Deadlands - Emma Canton


Texas Ranger (Hexslinger)





Special (Hexes, etc.)

Argent Agony

Loaded for Bear

Missed Me!



Arcane Background

Belongings (Horse)

Law Man

Enemy (half brother)



Obligation (to the Rangers)


Cognition 2d12

Deftness 2d12

Knowledge 3d6







Shootin': Pistol

Shootin': Rifle

Sleight 'o Hand

Speed Load







Academia: Occult

Area Knowledge: Home County

Language: Native Tongue




Nimbleness 2d8

Mien 3d6

Strength 1d6



Horse Ridin'






Smarts 2d10

Quickness 3d8

Spirit 4d8



Quick Draw: Pistol






Vigor 1d8

Emma Canton was born in Odessa, Texas, and that's where she had figured to stay her life out, sweeping out the Golden Eagle Saloon that her cousins owned and slowly growing old. Of course, life has a way of changing when you're the sort of person that weird events seem to cling to like white cat hair on a black dress.

Just as she was starting to get it through her head around the age of 15 that perhaps one too many coincidences really was one too many coincidences, Sam Bass walked through the doors of the Golden Eagle. He wasn't conspicuous ... in fact, if he hadn't stuck his cane out for her to trip over, she might not have noticed him over at the poker table at all. But trip she did, bark her shin she did, and curse him out roundly she would have done had he not grabbed her chin, stared her in the eyes, and asked her what the hell she was doing in a place like this. Somehow, something in his gaze told her he wasn't trying some old line—he genuinely meant it.

And a little bit into chatting with the batty old geezer had her wondering what the hell he was doing here, either.

Sam had some grand ideas, to be sure—train her up in his huckstering ways, take her with him on his travels. What with her little powers being a little too hot, he said, it'd be a shame to leave her puttering around the Golden Eagle, if not downright dangerous. Emma just nodded and went home that night to pack. Leaving was one of those things that'd never quite worked its way into her mind before, but be damned if she was going to let a chance pass her by.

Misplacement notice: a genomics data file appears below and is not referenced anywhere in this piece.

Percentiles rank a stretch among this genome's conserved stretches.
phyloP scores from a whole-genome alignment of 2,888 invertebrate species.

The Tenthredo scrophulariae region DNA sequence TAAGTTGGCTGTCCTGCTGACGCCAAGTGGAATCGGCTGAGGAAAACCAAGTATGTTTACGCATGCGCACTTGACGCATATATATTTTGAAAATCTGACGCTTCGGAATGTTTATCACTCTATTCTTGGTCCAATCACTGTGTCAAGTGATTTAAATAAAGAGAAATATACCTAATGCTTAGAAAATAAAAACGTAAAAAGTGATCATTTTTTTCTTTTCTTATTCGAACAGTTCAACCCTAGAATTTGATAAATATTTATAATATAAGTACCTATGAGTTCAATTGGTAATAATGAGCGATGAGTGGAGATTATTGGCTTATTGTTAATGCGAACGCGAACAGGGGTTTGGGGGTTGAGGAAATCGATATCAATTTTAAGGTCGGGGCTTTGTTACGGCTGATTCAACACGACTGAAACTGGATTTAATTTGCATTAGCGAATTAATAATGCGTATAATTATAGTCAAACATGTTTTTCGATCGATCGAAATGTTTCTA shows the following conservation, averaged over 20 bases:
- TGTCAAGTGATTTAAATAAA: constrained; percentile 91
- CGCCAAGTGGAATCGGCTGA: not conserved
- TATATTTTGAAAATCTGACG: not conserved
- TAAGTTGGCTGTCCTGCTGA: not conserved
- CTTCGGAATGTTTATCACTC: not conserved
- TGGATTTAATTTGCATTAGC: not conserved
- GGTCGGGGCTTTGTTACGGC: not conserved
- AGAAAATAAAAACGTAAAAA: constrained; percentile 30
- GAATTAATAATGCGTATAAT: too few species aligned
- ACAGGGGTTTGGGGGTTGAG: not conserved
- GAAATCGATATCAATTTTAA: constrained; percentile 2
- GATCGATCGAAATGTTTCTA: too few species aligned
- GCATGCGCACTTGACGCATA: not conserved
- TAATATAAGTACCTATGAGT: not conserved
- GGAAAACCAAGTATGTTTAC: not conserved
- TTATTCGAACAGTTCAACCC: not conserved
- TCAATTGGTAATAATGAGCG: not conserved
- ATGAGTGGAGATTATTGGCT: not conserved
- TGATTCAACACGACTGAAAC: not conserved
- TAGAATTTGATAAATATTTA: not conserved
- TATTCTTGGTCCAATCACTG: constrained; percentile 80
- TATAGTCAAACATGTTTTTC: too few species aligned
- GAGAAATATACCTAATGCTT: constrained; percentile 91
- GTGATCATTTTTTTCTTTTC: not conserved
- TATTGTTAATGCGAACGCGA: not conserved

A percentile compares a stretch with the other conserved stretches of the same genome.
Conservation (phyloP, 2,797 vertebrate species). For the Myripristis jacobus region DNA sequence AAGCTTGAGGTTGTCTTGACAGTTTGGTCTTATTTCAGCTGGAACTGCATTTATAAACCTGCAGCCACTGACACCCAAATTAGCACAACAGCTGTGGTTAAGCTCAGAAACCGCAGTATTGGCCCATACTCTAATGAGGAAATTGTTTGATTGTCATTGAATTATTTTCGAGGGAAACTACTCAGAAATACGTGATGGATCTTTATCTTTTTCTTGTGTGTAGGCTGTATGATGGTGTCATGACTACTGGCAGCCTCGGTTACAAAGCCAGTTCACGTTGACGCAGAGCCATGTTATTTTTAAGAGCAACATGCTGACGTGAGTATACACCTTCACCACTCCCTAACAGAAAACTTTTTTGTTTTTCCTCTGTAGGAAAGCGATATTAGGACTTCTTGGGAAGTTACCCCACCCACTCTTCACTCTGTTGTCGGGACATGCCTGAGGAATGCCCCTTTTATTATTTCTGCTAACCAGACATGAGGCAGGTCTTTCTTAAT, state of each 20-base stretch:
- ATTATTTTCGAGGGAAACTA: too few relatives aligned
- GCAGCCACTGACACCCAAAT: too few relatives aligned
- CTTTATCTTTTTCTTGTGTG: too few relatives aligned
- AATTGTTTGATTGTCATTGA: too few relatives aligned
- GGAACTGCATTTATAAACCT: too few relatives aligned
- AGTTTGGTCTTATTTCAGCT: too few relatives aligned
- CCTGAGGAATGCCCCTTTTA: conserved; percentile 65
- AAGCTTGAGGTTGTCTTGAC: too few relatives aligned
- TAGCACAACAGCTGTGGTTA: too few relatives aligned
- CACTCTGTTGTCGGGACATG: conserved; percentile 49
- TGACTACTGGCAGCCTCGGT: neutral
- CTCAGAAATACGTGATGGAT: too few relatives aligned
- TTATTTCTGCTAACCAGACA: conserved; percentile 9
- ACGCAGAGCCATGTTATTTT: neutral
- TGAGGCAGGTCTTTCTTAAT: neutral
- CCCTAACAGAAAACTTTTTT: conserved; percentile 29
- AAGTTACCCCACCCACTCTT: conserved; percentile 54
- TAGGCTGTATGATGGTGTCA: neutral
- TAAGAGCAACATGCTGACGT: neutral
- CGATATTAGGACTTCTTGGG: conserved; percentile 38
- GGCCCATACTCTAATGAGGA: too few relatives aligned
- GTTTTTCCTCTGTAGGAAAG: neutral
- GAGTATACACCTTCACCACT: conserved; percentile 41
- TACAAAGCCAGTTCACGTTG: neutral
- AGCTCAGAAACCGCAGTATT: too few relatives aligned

Of course, as the pair of them found out within a town or two, all the hexing power in the world doesn't help you at the poker table if you just don't have the touch. Beating a manitou at the game seemed to be one thing for Emma... beating a table full of gamblers seemed to be quite another. If she wasn't losing, then she was somehow managing to piss off the other players badly enough to cause her and Sam to hot-foot it out of town more than a couple times. After the fifth time that someone started shooting at them for no reason before the cards were even dealt, she wasn't too surprised that Sam ran a different way out of town than her. A note in her bag apologized, Sorry, dear—you're a tad more trouble to have around than it's worth for someone in my profession. You'll never make a huckster with that table jinx of yours; best if you head back to Odessa and keep yourself mum right into a quiet little non-poker playing life of your own. Regards, S.

Going home didn't sound all that palatable, but it was a destination, and so Emma meandered her way back. Only problem was, she didn't just meander... she played along the way. Or tried to; town after town ran her out with varying levels of hostility as her jinx persisted. Persist she did, though, fool girl that she was, little realizing how ill-advised a thing it is to leave a string of towns behind your back screaming "Witch!" to the authorities. It wasn't until she made it back to Odessa to find Pastor Grey waiting with an exorcism just for her (it didn't seem to bother him too much that she was his younger half-sister—a witch is a witch is a witch, and witches need their spotty souls sent on to Jesus no matter who their mothers were) that it began to sink in that perhaps this whole hexing thing wasn't the best thing to be wearing on your sleeve like a new ribbon.

Amazing the perspective that sleeping in ditches on the run from being strung up will give you.

Being as she'd already pretty much spread her face across the west of Texas, though, she wasn't too surprised when a trio of riders startled hustling up on her unfriendly fast about two weeks out of Odessa. By that time, perspective had been sacrificed to hunger and thirst, and with a sigh, she consigned her soul to whatever was listening, and sat down on a rock.

Two of the riders stopped a ways away, and trained a set of rifles on her. The third rode straight up, and as Emma looked up at him, he tipped his hat to her.

"Evenin', Miss. Ted Crowley, Texas Ranger. I think we need to have a conversation."